Wednesday, May 11, 2016

"The Long Way To a Small Angry Planet," by Becky Chambers

I have Sam Maggs to thank for this fantastic read - she described this book on Twitter as a cross between Mass Effect and Firefly. That's one hell of a recommendation. This succinct and ultimately accurate review is what led me to give this book a try, and I am so glad I did.

The Long Way To a Small Angry Planet is the best book I've read all year, and probably the best hard sci-fi I've read ever. 

The book concerns the colourful and diverse crew of The Wayfarer, a tunnelling ship that builds transport pathways between stellar systems by literally cutting holes through space. They have enough work to get by, but not enough to get rich - until their captain, Ashby, secures a government commission to build a tunnel to a planet whose mysterious inhabitants have only recently agreed to an alliance. The job comes with a mind-boggling payday, but will take almost a year to complete, so the crew is in for a pretty long haul.

While the eponymous small, angry planet is the overarching plot, the novel unspools in an episodic format - quite a bit happens during the year it takes for The Wayfarer to reach the tunnelling point. Everyone on the ship will find themselves tested in different ways, and the aliens on the crew give Chambers a golden opportunity to explore some pretty bizarre and unique perspectives about the nature of humanity and its relevance to the rest of the universe.

And what a universe! Chambers crafts a fascinating galaxy populated by various cultures and species, and while Humans aren't exactly endangered, they have very little influence beyond their own territories. There are massive cities built to host multiple cultures, as well as isolated frontier planets where the locals have created their own. Best of all, the rich worldbuilding is all expressed through the characters and their organic interactions within the story. Apart from a few articles here and there, there is no info dumping. The reader is free to explore and discover everything along with the Wayfarer's crew.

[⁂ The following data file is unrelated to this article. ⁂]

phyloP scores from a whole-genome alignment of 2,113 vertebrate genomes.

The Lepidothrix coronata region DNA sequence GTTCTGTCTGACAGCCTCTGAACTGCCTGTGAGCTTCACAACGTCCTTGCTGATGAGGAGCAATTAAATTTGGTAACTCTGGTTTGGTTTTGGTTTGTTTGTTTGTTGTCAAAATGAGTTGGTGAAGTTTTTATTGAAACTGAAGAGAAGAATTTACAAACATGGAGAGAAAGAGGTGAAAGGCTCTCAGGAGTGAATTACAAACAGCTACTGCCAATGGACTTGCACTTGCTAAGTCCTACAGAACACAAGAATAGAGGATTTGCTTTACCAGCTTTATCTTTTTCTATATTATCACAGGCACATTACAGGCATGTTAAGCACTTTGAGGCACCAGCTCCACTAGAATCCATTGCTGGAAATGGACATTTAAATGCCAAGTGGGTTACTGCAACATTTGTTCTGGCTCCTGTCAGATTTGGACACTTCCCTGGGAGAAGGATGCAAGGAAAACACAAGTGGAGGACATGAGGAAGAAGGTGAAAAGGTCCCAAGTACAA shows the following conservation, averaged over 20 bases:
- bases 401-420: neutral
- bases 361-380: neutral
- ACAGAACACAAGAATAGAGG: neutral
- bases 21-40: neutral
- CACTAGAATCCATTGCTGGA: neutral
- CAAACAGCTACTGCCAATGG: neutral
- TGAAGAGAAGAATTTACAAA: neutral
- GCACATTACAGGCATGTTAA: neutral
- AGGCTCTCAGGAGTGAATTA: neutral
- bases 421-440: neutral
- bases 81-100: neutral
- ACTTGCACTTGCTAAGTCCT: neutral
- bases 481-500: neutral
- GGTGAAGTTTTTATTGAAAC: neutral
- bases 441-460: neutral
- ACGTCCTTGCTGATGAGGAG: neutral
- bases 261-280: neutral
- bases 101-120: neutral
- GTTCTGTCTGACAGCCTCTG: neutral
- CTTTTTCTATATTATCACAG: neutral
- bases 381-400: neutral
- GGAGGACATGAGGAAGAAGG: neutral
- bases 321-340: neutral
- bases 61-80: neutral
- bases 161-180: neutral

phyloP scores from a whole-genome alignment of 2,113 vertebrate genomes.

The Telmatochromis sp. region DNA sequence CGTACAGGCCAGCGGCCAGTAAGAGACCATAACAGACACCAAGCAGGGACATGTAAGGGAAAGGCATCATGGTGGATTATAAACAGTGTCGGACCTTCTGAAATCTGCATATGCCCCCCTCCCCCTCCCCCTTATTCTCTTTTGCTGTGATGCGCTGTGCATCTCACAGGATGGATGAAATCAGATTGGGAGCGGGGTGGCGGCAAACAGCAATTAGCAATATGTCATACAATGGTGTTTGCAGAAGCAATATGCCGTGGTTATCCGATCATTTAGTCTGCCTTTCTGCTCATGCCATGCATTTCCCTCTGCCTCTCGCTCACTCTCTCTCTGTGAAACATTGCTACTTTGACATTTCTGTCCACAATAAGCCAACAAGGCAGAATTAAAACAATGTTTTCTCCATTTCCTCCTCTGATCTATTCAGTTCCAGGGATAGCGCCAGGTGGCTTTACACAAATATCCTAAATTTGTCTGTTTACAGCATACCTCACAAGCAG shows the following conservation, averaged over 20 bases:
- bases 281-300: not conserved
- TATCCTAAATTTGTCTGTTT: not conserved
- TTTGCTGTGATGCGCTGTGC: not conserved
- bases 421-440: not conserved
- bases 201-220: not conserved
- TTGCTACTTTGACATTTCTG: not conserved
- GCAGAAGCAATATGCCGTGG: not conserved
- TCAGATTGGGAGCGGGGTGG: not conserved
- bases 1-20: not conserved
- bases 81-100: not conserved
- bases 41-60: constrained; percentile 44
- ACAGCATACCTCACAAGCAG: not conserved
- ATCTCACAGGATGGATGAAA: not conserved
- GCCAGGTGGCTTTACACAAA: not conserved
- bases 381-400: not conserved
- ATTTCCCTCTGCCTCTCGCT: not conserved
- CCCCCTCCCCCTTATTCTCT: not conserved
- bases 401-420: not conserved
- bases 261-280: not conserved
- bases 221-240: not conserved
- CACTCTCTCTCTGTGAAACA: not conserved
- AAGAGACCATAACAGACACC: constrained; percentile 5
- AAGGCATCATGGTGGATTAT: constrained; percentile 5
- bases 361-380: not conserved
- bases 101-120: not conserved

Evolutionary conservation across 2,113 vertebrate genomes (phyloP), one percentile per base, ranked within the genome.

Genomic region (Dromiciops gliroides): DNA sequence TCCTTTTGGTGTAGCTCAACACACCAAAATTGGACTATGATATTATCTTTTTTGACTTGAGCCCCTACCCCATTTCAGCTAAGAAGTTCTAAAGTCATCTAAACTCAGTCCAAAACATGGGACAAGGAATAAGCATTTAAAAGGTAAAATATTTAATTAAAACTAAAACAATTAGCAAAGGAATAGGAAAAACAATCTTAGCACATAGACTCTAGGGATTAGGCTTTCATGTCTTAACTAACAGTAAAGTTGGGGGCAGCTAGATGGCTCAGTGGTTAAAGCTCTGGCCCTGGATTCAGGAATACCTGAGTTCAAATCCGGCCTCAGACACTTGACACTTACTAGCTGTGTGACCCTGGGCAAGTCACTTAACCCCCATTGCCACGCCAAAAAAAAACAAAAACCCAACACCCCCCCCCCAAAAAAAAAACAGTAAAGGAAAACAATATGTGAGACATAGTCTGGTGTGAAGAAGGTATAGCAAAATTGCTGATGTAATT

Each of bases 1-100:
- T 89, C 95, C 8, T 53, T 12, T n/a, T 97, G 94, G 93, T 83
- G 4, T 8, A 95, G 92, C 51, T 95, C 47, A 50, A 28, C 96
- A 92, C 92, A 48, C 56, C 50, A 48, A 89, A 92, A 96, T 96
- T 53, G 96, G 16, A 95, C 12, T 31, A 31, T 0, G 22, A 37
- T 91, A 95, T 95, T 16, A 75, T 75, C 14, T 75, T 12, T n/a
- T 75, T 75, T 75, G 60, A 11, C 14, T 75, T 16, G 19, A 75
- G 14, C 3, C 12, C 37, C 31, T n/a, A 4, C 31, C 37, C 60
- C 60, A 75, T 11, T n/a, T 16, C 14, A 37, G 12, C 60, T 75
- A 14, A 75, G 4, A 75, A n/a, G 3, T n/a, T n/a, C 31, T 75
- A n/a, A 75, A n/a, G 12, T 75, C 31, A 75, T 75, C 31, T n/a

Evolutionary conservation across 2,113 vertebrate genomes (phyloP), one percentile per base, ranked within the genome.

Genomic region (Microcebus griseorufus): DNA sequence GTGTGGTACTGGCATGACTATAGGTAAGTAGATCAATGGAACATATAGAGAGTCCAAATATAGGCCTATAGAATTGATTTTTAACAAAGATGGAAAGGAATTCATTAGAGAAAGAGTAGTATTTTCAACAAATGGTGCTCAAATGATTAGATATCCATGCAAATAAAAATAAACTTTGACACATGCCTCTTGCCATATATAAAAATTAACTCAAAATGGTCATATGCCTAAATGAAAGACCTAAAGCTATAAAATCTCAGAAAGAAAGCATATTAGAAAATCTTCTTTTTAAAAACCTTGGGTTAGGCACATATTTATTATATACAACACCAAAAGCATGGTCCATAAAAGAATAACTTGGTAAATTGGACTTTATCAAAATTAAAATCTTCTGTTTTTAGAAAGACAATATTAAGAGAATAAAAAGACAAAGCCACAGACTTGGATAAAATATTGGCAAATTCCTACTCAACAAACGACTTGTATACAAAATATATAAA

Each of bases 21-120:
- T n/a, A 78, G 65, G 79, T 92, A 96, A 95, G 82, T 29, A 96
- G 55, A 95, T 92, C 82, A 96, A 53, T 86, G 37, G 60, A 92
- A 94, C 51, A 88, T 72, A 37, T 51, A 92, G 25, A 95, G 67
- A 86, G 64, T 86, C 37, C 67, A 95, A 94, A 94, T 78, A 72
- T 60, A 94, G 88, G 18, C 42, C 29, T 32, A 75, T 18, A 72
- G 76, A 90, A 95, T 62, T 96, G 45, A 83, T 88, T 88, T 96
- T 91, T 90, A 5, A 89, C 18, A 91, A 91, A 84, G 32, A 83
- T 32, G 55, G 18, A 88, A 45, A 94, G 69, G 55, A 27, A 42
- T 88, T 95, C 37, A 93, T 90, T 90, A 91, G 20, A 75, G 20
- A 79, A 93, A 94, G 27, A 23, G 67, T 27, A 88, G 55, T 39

The novel's strongest, most outstanding selling point is the characters. I loved everyone on this ship - from Rosemary (a shy Human clerk who's never been off Mars), to Sissix (a reptilian pilot), to Dr. Chef (the most lovable alien caterpillar SpaceDad ever). Here's where the Firefly influence kicks in - while there's plenty of drama, conflict, and cultural differences, these characters truly love and care about each other. While spending a whole year together on the ship might bring up issues and baggage, at the end of the day, they're family.

The Long Way to a Small Angry Planet is a brilliant, rare science fiction novel that successfully explores vast galaxies and alien themes without sacrificing the warmth and empathy of character-based storytelling. Put down what you're reading and read this instead.


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